Who makes the money decisions in your marriage -- you, your spouse or some combination of the two? According to a report released last month from UBS Wealth Management Americas, you might be more confident and satisfied with your finances if you share responsibility for them with your partner.
The report, which is based on an online survey of 2,595 high-net-worth investors who are either married or living with their partners, found that in general, few people prefer to be the sole decision maker when it comes to money. Here are seven more notable findings from the survey:
1. Men and women tend to share financial tasks, but those responsibilities are often split along stereotypical lines. Men tend to be in charge of investing, long-term planning and insurance, while women take care of daily expenses and charitable donations. In fact, women of all ages, including millennials, were less likely to handle investments in their marriage. Responsibility for real estate, big purchases and estate planning tended to be shared evenly by couples.
2. Men and women approach investing differently. The fact that men tend to take charge of investments could mean that couples' money is invested more aggressively than it would be if women played a more active role in the management of it. That's because men tend to have a higher level of risk tolerance than women, and they are more likely to try to beat the market with their investments. In general, women gravitate toward saving more of their money in safer spots, like bank accounts.
3. In four out of 10 cases, men took charge of financial decision-making. Among older couples and in families where the man is the primary breadwinner, this man-led approach was even more popular. Interestingly, UBS found that in these kinds of traditional couples, men and women often disagree about how much risk to expose their portfolio to. The men tend to take on more risk, and because the man is in the driver's seat, the money gets placed in the more aggressive investments.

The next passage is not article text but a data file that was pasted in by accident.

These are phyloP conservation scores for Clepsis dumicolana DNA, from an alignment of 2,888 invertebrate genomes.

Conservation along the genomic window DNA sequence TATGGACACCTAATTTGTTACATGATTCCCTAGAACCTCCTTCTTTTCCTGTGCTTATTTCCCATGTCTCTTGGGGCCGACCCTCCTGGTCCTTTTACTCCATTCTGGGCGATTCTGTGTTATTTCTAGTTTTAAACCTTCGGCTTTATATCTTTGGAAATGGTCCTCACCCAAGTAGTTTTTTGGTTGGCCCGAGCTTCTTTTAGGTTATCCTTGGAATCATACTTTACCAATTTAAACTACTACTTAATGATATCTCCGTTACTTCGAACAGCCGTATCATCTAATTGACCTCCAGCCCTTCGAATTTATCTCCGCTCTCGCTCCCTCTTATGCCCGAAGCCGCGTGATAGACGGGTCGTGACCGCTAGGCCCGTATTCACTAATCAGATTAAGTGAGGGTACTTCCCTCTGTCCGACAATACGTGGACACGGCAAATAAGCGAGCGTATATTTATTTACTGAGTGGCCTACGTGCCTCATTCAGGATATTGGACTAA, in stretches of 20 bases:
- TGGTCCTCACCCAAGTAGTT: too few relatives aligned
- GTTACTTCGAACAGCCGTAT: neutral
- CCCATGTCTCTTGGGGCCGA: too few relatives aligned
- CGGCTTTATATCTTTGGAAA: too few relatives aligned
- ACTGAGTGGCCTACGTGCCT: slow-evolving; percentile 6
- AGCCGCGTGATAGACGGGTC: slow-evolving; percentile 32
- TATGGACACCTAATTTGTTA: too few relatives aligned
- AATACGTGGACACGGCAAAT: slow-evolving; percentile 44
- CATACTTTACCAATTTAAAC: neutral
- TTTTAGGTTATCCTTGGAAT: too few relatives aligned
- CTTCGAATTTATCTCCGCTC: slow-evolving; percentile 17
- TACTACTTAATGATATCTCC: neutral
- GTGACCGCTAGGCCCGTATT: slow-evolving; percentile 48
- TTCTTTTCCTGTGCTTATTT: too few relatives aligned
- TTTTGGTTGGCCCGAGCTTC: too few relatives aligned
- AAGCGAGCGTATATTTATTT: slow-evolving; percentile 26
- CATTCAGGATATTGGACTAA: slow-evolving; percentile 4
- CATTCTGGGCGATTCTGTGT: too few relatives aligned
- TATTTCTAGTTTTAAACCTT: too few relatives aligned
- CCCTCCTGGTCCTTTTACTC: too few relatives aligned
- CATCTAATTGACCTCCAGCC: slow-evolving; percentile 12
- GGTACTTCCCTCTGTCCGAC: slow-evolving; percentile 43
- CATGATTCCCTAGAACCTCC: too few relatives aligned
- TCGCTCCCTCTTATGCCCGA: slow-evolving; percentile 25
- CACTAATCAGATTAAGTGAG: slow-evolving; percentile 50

One problem with this approach is that as couples age and women are more likely to have to handle the finances on their own (due to their partner's death, disability or divorce), women feel less confident in their ability to do so. They haven't had practice making financial decisions on their own and might not even know exactly how their money is invested.
4. Women lead financial decisions just 16 percent of the time. About one-third of these couples include a woman who is the primary breadwinner, and they skew younger. Women in charge of handling the decisions also report higher levels of risk tolerance, which might mean they feel more comfortable placing investments in more aggressive portfolios. These women who are in charge are also more likely to feel better about their financial situation in retirement, perhaps because they have more experience handling their money.
5. One-quarter of couples split financial decision-making down the middle. Couples who take this togetherness approach are also most satisfied with their decisions and most confident about progress toward their money goals. They also have fewer disagreements about money. "Investing together is good for the relationship," the report notes. It's also possible that they opt to co-manage their money because they were on the same page to begin with.
6. The couples that are the most likely to lie to each other and fight about money are the ones who keep their financial decisions separate. About 16 percent of couples take this his-her approach, paired with some shared accounts. They spend their money and manage their individual accounts without communicating with each other. About four in 10 of these couples report fighting about money at least every few months, a higher frequency than other couples.
Overall, about one-third of women and one-quarter of men say they lie or hide information about money from their spouse. (Women are twice as likely to hide purchases from their partners.)
Lesbian, gay, bisexual and transgender couples are more likely to go this separate route, sometimes so each can take on the level of risk that he or she wants with individual accounts. In general, LGBT couples reported higher levels of risk tolerance than other couples. They also report higher levels of optimism and confidence.
7. No one likes handling money on their own. Investing and other types of financial decisions can be stressful and often come with a hefty dose of responsibility. Handling it solo can be stressful. That's why couples usually report that they prefer to share jobs and are more satisfied when they tackle decisions together.
Sounds like solid financial -- and marriage -- advice.
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